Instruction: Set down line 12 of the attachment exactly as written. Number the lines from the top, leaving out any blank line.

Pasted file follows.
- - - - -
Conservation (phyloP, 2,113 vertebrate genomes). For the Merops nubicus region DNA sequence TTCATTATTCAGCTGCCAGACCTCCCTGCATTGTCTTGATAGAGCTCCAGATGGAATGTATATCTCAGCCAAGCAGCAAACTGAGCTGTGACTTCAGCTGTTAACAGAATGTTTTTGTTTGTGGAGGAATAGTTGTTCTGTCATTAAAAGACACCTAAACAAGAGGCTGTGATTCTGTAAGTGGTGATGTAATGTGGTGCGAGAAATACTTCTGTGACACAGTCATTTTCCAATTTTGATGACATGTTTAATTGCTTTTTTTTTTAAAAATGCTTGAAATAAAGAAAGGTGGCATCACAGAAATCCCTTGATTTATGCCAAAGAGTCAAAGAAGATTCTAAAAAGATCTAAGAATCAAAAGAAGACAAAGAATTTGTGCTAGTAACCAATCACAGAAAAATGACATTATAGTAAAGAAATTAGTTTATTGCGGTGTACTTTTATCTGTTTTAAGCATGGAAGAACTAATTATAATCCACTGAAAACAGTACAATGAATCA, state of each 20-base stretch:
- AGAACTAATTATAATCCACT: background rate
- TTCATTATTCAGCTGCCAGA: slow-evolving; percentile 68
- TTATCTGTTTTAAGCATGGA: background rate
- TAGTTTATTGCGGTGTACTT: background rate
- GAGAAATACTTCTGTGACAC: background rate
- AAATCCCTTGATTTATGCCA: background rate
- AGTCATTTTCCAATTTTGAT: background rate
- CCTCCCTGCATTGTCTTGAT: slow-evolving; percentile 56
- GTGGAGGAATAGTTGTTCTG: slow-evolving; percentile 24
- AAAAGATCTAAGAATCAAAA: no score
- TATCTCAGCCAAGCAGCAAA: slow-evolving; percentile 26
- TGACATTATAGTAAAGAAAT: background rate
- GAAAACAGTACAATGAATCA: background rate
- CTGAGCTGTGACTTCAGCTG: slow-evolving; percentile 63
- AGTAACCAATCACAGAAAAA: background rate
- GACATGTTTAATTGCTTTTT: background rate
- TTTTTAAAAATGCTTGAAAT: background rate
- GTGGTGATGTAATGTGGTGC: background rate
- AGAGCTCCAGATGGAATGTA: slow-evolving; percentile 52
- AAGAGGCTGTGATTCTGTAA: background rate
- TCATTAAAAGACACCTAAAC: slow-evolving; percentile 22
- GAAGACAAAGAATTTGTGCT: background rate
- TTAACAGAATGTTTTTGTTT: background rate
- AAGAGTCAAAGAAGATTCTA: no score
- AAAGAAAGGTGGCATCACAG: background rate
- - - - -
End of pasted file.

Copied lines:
- TATCTCAGCCAAGCAGCAAA: slow-evolving; percentile 26